I’ve talked about Sacramento crime here before and how we seem to be the birthplace of violent crime and most notably, a magnet for serial killers. The Violent crime rate — which includes the number of homicides, rape, robbery, and assault — was 716.3 per 100,000 people in 2016. Nationally, the violent crime rate was 386.3. In 2015, Sacramento topped the FBI’s list of cities that saw an increase in violent crime. There was a 2% drop in violent crime in 2016, but the city is still way above the national average.
Recently, the Sacramento City Council took a controversial step to address the plague of gun violence that infects the city. On August 29, 2017, the City Council voted unanimously to commit $1.5 million dollars to a program targeting 50 men who are believed to be responsible for a majority of the gun crime in the community. The $1.5 million “city dollars” will be matched with another $1.5 million of donated contributions to fund the program, called Advance Peace. The program is being considered in Stockton and is in place in Richmond, California. There is no long-term data to show positive, or negative outcome, yet the city pressed forward and completed preliminary contract negotiations this week.
The program offers mentoring assistance for the gang members, developing life plans, and the most controversial component is a cash stipend of up to $1,000 a month for working toward the life plan goals and a promise not to commit another gun crime. The payments are capped at $9,000 per gangster per year. But if you do the math, 3 million targeted at 50 trigger-pullers = $60,000 per participant. That seems to be quite the overhead cost.
Local law enforcement representatives, including the sheriff and district attorney, don’t support the program and the chief of police is taking a cautious wait and see approach. The program does not engage with local law enforcement and if a participant does commit a gun crime, the program mentors are under no obligation to report it.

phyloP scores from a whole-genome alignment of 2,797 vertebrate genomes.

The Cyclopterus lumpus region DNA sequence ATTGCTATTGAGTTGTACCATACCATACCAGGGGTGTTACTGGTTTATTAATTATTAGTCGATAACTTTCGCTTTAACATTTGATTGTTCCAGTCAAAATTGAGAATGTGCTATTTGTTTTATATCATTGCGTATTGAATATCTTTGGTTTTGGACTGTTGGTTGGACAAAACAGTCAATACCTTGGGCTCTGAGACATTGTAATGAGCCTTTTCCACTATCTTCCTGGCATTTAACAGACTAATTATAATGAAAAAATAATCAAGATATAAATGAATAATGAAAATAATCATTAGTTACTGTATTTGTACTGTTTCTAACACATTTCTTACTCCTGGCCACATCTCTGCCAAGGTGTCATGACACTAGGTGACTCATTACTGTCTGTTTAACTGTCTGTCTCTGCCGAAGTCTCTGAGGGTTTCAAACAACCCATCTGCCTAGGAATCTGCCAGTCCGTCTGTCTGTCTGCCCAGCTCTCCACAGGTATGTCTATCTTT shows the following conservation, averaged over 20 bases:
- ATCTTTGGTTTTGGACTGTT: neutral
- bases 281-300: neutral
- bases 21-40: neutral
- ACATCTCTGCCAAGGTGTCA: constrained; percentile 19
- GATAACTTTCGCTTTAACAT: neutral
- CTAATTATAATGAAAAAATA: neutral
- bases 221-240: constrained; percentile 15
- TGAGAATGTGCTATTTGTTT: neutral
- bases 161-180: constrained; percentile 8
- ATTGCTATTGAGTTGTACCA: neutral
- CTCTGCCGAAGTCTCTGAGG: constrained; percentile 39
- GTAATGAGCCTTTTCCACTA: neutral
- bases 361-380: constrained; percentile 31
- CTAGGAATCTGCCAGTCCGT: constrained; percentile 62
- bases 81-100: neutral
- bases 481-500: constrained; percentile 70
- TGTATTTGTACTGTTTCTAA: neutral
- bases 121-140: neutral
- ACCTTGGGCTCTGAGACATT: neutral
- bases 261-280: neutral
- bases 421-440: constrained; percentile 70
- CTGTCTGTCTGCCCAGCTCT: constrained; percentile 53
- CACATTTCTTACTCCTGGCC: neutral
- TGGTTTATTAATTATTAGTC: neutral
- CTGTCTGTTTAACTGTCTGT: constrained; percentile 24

I agree that programs and social services are needed in the targeted communities. Mentoring, job skill development, and encouraging at-risk youth to stay in school are valuable and traditionally under-funded efforts. When you couple that legitimate service need with paying people not to shoot one another, I think we’ve lost something.
Not shooting someone should be a basic human behavioral expectation. Should we pay someone to not get caught? It seems morally off-center to me. Granted, my lens on this subject is not from within that socially disadvantaged community, but there are existing community programs that could provide the social services to these young gang members without the mixed message of “We’ll pay you not to shoot someone–as long as you don’t get caught.”
From my perch, a smarter investment would have been funding existing community programs for employment, education, social services, substance abuse, community policing and shot spotter technology. My experience has taught me you get the behavior you expect. If we fund a program that uses “don’t shoot–don’t tell” as it’s foundation, we may have missed an opportunity.